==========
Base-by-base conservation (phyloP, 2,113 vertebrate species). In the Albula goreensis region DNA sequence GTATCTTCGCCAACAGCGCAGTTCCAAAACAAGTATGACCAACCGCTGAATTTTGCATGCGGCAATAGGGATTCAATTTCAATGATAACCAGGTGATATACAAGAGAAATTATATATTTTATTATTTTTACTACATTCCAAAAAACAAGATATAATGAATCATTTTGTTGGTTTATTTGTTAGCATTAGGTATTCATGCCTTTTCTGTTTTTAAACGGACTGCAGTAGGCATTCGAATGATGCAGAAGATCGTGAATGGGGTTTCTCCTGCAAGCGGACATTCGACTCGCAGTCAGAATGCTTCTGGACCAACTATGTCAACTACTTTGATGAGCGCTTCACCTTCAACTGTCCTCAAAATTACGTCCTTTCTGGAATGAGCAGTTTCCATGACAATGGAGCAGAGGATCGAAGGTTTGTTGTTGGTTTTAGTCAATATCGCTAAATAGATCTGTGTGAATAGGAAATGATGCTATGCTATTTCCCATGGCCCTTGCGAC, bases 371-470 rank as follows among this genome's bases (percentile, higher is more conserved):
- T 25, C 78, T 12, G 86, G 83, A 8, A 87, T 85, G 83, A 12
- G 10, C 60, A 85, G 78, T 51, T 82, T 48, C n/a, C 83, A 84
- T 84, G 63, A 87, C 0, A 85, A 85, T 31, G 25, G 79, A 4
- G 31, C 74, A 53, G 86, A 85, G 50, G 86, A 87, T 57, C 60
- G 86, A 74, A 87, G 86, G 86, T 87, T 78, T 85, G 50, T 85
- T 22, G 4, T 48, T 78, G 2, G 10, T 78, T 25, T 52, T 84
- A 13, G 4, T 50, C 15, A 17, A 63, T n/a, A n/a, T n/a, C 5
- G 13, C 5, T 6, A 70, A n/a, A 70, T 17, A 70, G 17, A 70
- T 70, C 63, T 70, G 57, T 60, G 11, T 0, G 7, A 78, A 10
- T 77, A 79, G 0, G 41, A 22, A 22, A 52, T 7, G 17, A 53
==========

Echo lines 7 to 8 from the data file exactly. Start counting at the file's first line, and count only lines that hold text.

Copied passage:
- T 22, G 4, T 48, T 78, G 2, G 10, T 78, T 25, T 52, T 84
- A 13, G 4, T 50, C 15, A 17, A 63, T n/a, A n/a, T n/a, C 5